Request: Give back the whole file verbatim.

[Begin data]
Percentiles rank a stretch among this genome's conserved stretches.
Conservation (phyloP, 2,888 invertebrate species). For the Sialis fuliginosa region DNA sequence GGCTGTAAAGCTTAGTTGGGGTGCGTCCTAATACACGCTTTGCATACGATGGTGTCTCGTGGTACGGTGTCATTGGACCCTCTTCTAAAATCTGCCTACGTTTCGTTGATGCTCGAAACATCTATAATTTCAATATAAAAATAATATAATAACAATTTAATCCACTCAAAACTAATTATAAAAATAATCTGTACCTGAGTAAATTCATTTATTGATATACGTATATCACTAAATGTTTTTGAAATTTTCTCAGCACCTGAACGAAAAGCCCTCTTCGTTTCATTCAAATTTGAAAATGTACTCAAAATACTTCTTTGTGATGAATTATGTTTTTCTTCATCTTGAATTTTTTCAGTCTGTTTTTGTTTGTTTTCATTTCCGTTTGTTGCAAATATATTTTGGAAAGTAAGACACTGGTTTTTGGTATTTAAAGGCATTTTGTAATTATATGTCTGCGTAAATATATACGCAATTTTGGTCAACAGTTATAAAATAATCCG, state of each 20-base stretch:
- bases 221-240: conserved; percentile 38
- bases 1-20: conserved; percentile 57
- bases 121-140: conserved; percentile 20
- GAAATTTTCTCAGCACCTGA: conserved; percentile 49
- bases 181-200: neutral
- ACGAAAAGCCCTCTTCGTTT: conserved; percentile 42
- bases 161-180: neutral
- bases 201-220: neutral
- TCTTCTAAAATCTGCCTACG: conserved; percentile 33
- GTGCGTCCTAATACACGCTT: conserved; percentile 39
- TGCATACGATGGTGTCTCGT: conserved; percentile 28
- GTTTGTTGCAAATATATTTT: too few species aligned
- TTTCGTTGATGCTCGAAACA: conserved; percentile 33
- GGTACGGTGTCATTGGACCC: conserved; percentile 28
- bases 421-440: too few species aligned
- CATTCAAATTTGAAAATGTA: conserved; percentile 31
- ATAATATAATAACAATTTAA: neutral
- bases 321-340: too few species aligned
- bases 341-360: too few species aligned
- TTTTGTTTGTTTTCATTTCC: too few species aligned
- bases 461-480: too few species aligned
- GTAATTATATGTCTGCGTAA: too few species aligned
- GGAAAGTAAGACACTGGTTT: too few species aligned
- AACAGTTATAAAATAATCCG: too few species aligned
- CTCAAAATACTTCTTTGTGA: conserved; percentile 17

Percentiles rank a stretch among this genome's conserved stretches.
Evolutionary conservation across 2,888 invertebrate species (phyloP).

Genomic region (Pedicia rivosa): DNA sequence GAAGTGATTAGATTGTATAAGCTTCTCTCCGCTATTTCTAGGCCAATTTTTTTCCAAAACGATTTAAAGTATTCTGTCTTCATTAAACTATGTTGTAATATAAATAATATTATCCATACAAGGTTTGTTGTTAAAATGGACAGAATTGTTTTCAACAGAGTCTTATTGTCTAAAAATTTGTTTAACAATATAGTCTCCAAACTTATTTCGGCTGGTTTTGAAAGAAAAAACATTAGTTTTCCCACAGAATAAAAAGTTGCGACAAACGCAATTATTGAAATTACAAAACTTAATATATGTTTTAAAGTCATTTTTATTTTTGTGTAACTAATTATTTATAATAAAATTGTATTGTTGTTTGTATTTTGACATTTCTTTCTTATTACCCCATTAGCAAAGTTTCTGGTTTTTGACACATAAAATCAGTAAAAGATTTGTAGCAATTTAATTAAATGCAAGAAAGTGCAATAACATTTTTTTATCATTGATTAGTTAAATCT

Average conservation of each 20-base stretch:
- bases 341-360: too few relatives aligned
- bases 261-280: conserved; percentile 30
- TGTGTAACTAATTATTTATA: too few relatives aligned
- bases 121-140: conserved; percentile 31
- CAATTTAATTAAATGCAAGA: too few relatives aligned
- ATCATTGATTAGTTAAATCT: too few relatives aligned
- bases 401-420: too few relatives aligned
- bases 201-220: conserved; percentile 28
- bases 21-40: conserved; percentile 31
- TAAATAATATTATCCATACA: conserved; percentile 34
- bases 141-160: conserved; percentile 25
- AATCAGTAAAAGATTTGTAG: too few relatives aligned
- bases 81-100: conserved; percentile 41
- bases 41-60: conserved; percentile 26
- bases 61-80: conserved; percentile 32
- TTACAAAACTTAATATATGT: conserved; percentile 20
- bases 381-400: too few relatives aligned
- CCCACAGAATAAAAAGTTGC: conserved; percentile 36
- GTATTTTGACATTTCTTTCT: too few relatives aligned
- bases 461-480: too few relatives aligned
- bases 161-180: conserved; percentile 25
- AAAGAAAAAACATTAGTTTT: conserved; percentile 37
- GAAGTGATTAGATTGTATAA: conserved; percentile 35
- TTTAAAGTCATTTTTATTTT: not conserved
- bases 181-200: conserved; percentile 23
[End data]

Percentiles rank a stretch among this genome's conserved stretches.
Conservation (phyloP, 2,888 invertebrate species). For the Sialis fuliginosa region DNA sequence GGCTGTAAAGCTTAGTTGGGGTGCGTCCTAATACACGCTTTGCATACGATGGTGTCTCGTGGTACGGTGTCATTGGACCCTCTTCTAAAATCTGCCTACGTTTCGTTGATGCTCGAAACATCTATAATTTCAATATAAAAATAATATAATAACAATTTAATCCACTCAAAACTAATTATAAAAATAATCTGTACCTGAGTAAATTCATTTATTGATATACGTATATCACTAAATGTTTTTGAAATTTTCTCAGCACCTGAACGAAAAGCCCTCTTCGTTTCATTCAAATTTGAAAATGTACTCAAAATACTTCTTTGTGATGAATTATGTTTTTCTTCATCTTGAATTTTTTCAGTCTGTTTTTGTTTGTTTTCATTTCCGTTTGTTGCAAATATATTTTGGAAAGTAAGACACTGGTTTTTGGTATTTAAAGGCATTTTGTAATTATATGTCTGCGTAAATATATACGCAATTTTGGTCAACAGTTATAAAATAATCCG, state of each 20-base stretch:
- bases 221-240: conserved; percentile 38
- bases 1-20: conserved; percentile 57
- bases 121-140: conserved; percentile 20
- GAAATTTTCTCAGCACCTGA: conserved; percentile 49
- bases 181-200: neutral
- ACGAAAAGCCCTCTTCGTTT: conserved; percentile 42
- bases 161-180: neutral
- bases 201-220: neutral
- TCTTCTAAAATCTGCCTACG: conserved; percentile 33
- GTGCGTCCTAATACACGCTT: conserved; percentile 39
- TGCATACGATGGTGTCTCGT: conserved; percentile 28
- GTTTGTTGCAAATATATTTT: too few species aligned
- TTTCGTTGATGCTCGAAACA: conserved; percentile 33
- GGTACGGTGTCATTGGACCC: conserved; percentile 28
- bases 421-440: too few species aligned
- CATTCAAATTTGAAAATGTA: conserved; percentile 31
- ATAATATAATAACAATTTAA: neutral
- bases 321-340: too few species aligned
- bases 341-360: too few species aligned
- TTTTGTTTGTTTTCATTTCC: too few species aligned
- bases 461-480: too few species aligned
- GTAATTATATGTCTGCGTAA: too few species aligned
- GGAAAGTAAGACACTGGTTT: too few species aligned
- AACAGTTATAAAATAATCCG: too few species aligned
- CTCAAAATACTTCTTTGTGA: conserved; percentile 17

Percentiles rank a stretch among this genome's conserved stretches.
Evolutionary conservation across 2,888 invertebrate species (phyloP).

Genomic region (Pedicia rivosa): DNA sequence GAAGTGATTAGATTGTATAAGCTTCTCTCCGCTATTTCTAGGCCAATTTTTTTCCAAAACGATTTAAAGTATTCTGTCTTCATTAAACTATGTTGTAATATAAATAATATTATCCATACAAGGTTTGTTGTTAAAATGGACAGAATTGTTTTCAACAGAGTCTTATTGTCTAAAAATTTGTTTAACAATATAGTCTCCAAACTTATTTCGGCTGGTTTTGAAAGAAAAAACATTAGTTTTCCCACAGAATAAAAAGTTGCGACAAACGCAATTATTGAAATTACAAAACTTAATATATGTTTTAAAGTCATTTTTATTTTTGTGTAACTAATTATTTATAATAAAATTGTATTGTTGTTTGTATTTTGACATTTCTTTCTTATTACCCCATTAGCAAAGTTTCTGGTTTTTGACACATAAAATCAGTAAAAGATTTGTAGCAATTTAATTAAATGCAAGAAAGTGCAATAACATTTTTTTATCATTGATTAGTTAAATCT

Average conservation of each 20-base stretch:
- bases 341-360: too few relatives aligned
- bases 261-280: conserved; percentile 30
- TGTGTAACTAATTATTTATA: too few relatives aligned
- bases 121-140: conserved; percentile 31
- CAATTTAATTAAATGCAAGA: too few relatives aligned
- ATCATTGATTAGTTAAATCT: too few relatives aligned
- bases 401-420: too few relatives aligned
- bases 201-220: conserved; percentile 28
- bases 21-40: conserved; percentile 31
- TAAATAATATTATCCATACA: conserved; percentile 34
- bases 141-160: conserved; percentile 25
- AATCAGTAAAAGATTTGTAG: too few relatives aligned
- bases 81-100: conserved; percentile 41
- bases 41-60: conserved; percentile 26
- bases 61-80: conserved; percentile 32
- TTACAAAACTTAATATATGT: conserved; percentile 20
- bases 381-400: too few relatives aligned
- CCCACAGAATAAAAAGTTGC: conserved; percentile 36
- GTATTTTGACATTTCTTTCT: too few relatives aligned
- bases 461-480: too few relatives aligned
- bases 161-180: conserved; percentile 25
- AAAGAAAAAACATTAGTTTT: conserved; percentile 37
- GAAGTGATTAGATTGTATAA: conserved; percentile 35
- TTTAAAGTCATTTTTATTTT: not conserved
- bases 181-200: conserved; percentile 23